Many higher-income taxpayers are in for a shock when their 2013 income tax returns are prepared. In 2013, a significant number of tax increases, and new limitations on deductions, will impact higher income taxpayers. Before you decide that you are not a higher income taxpayer, keep in mind that your income does not just include your earnings from work—it also includes gains from the sale of property, investments, business assets, and other capital items. So if you have a significant gain from a sale, even though the gain can be attributed to many years of appreciation, it is all taxable in the year of sale, and could place you in the higher income category.
It is important that you are aware of these changes, plan for them in advance, are prepared for the higher taxes, avoid underpayment penalties, and when appropriate, do some tax planning in advance to mitigate the bite of these new taxes. This article highlights many of the tax changes that take effect in 2013.
Higher individual income tax rates for some. Generally, the regular income tax rates remain the same at 10%, 15%, 25%, 28%, 33%, and 35%. But to the extent a single individual’s income exceeds $400,000 it will be subject to a new, 39.6% tax rate. The 39.6% threshold for joint filers and surviving spouses will be $450,000, and $425,000 for those filing as the head of household.
New Hospital Insurance tax. For higher income workers and self-employed individuals, an additional 0.9% hospital insurance (Medicare) tax is added to the FICA payroll tax (for employees), and self-employment tax (for self-employed individuals). This additional tax applies to wages and net self-employment income in excess of $250,000 for joint filers, $125,000 for married filing separately, and $200,000 for all others. For employees, this tax is automatically withheld from their payroll checks.
Surtax on unearned income. As part of the Affordable Care Act, a new tax is imposed upon the net investment income of individuals, estates, and trusts. For single individuals, the tax is 3.8% of the lesser of: (1) net investment income; or (2) the excess of modified adjusted gross income over the threshold amount of $200,000. For joint filers and surviving spouses, the threshold is $250,000, and for married taxpayers filing separately, the threshold is $125,000. Net investment income is investment income less investment expenses. Investment income includes income from interest, dividends, non-qualified annuities, royalties, rents (other than derived from a trade or business), capital gains (other than derived from a trade or business), trade or business income that is a passive activity with respect to the taxpayer, and trade or business income with respect to trading financial instruments or commodities.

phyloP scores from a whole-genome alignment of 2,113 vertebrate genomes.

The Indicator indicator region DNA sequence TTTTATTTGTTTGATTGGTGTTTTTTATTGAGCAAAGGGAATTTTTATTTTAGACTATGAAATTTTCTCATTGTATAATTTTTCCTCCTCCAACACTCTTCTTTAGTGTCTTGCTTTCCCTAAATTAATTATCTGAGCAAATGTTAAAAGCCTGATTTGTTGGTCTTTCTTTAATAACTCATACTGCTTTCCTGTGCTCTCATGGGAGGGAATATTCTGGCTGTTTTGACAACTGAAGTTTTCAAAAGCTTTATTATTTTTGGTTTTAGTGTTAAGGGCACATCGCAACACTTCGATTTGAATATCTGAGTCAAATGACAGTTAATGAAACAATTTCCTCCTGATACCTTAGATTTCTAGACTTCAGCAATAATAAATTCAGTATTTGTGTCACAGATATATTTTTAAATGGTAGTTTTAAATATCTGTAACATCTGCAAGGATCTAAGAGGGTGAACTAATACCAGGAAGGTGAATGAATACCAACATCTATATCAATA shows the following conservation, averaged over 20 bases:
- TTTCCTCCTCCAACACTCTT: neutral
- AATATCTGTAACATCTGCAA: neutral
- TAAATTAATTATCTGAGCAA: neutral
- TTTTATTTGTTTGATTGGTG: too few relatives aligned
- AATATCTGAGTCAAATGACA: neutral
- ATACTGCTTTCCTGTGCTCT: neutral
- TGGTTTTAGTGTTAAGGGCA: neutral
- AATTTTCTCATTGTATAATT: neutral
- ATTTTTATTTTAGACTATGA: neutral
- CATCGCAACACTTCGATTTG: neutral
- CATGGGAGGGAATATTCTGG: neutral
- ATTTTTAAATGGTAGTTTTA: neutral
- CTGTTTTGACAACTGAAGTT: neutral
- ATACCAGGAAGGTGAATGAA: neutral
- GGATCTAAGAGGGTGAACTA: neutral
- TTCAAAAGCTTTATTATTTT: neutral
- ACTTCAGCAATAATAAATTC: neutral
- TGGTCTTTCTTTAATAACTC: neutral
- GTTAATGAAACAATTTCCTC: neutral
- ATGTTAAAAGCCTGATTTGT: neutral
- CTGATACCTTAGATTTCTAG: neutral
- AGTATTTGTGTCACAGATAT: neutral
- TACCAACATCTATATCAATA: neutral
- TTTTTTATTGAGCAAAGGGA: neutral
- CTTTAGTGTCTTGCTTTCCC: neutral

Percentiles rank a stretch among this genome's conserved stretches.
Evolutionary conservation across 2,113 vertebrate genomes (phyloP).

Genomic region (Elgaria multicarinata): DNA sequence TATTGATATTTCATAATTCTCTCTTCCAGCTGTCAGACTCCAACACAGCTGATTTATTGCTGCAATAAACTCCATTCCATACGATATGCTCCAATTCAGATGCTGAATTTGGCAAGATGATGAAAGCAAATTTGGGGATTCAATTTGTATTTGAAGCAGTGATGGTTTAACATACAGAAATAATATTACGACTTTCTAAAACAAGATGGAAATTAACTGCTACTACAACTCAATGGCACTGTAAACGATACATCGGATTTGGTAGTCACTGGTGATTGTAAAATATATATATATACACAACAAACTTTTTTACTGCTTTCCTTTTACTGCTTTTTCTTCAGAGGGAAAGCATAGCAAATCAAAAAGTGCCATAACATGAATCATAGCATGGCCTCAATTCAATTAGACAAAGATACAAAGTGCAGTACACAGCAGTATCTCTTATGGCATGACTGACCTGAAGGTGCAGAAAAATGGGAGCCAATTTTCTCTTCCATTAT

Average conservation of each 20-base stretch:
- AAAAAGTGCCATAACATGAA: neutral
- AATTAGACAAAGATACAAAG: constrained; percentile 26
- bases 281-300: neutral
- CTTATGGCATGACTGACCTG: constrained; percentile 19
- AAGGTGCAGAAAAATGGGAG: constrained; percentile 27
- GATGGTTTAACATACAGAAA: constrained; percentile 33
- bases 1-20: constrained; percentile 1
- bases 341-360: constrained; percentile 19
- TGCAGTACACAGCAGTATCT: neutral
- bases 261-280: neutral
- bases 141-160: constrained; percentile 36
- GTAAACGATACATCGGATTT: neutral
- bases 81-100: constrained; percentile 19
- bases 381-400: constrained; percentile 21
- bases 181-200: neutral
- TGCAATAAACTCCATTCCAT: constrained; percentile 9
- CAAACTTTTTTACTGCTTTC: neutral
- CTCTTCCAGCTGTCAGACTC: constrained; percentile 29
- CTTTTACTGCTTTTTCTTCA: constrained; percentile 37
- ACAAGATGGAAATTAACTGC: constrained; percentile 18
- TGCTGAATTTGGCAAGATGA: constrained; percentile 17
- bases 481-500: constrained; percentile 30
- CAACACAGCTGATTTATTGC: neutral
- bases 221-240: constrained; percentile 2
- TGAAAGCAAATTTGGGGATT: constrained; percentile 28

Increased Capital Gains. Generally the long-term capital gains and qualified dividends tax rates remain at 0% and 15%, except for the fact that a 20% rate has been added for single taxpayers with incomes exceeding $400,000. For joint filers, the threshold for the 20% rate is $450,000, and $225,000 for married individuals filing separately.
Personal exemption phase-out. The personal exemption allowance for the taxpayer, a spouse, and each claimed dependent for 2013 is $3,900. For example a married couple claiming their two children as dependents would be able to deduct $15,600 (4 x $3,900) in personal exemptions when determining their taxable income. However, beginning in 2013, the exemption allowance begins to phase out for single taxpayers when their adjusted gross income exceeds the threshold amount of $250,000. The starting threshold of joint filers and surviving spouses is $300,000, $275,000 for heads of household, and $150,000 for married taxpayers filing separately. The exemption allowances are reduced by 2% for each $2,500 (or a portion thereof), by which the taxpayer’s adjusted gross income exceeds the thresholds.
Itemized deductions limitations. As with the exemption phase-out explained above, the itemized deductions are also phased out for 2013. The phase-out thresholds are the same as those for exemptions, and the itemized deductions are reduced by 3% of the amount by which the taxpayer’s adjusted gross income exceeds the threshold amount, with the reduction not to exceed 80% of the otherwise allowable itemized deductions. The reduction does not apply to the following deductions: medical and dental expenses, investment interest expense, casualty losses, and gambling losses.
As you can see, for some taxpayers the impact can be quite significant. However, it may not be too late to improve your situation with some year-end planning, and the sooner the better. Options include taking advantage of unrealized losses, business expensing, tax credits, delaying certain deductions and tax prepayments, income deferral, and other techniques.